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Everyday interactions with your phone

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If you have a question about this talk, please contact Benjamin Cowan.

Smartphones are a pretty big deal. Many of us now begin our day not with an alarm clock, but with a phone’s alarm. We read email on the go, while listening to music, punctuated with instructions to turn left in 500 yards. We then relax on the way home, watching a television show. All of this done on a small computer, which weighs the same as 12 pound coins, and has a tiny 4-inch screen. Smartphones really are a pretty big deal.

In this talk, I will describe our recent work that has investigated how low-level design decisions influence the way that people use and interact with their phone. First, I will consider how the auto-locking feature on a phone can dissuade users from regularly interleaving attention between other ongoing activities (Brumby & Seyedi, mobileHCI 2012). Second, I will consider how phones handle incoming-calls, and explore alternatives to the dominate full-screen notification model, which forcibly interrupts whatever activity the user was already engaged in (Böhmer et al., CHI 2014 ).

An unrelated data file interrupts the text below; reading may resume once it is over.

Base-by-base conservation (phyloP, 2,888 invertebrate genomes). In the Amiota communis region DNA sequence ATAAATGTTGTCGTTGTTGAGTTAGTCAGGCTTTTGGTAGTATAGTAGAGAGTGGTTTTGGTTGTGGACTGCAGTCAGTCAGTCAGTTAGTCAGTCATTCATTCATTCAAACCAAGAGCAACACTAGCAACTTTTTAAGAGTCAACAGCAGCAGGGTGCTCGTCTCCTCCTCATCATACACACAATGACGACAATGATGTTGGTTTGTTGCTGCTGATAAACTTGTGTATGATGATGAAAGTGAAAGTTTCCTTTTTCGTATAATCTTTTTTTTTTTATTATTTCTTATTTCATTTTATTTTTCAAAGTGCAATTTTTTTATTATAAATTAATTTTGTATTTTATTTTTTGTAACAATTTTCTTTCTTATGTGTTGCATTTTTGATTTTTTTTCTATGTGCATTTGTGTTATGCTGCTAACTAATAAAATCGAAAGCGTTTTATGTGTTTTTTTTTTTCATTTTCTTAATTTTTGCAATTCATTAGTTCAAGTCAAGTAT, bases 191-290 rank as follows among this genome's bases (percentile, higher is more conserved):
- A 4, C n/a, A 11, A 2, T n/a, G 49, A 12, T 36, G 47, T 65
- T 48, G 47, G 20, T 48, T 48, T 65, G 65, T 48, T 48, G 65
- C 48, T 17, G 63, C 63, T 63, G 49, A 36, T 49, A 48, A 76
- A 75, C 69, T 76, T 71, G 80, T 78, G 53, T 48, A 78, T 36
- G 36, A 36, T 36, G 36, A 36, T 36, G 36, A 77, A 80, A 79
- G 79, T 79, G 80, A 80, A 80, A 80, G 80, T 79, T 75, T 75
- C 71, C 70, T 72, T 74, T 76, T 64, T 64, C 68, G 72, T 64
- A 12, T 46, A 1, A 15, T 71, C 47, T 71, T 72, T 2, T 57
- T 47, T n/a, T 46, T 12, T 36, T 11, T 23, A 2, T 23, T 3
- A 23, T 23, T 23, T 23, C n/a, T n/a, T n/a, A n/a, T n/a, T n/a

Bio: Duncan Brumby is a Senior Lecturer at University College London working in the UCL Interaction Centre. He received his doctorate in Psychology from Cardiff University in 2005, after which he was a post-doc in Computer Science at Drexel University, until joining UCL in 2007. Dr. Brumby’s research has been published in leading HCI and Cognitive Science outlets. His work on multitasking has received best paper awards at CHI (2007, 2012, 2014), and his work on interactive search is one of the most-cited articles from the Human-Computer Interaction journal 2008-2010. To support his work, Dr. Brumby has attracted funding from the EPSRC . He is Associate Editor for the International Journal of Human-Computer Studies, is an Associate Chair for the ACM CHI conference (2012-2014) and ACM mobileHCI conference (2012-2013), and is a member of the EPSRC College.

This talk is part of the Human Computer Interaction seminars series.

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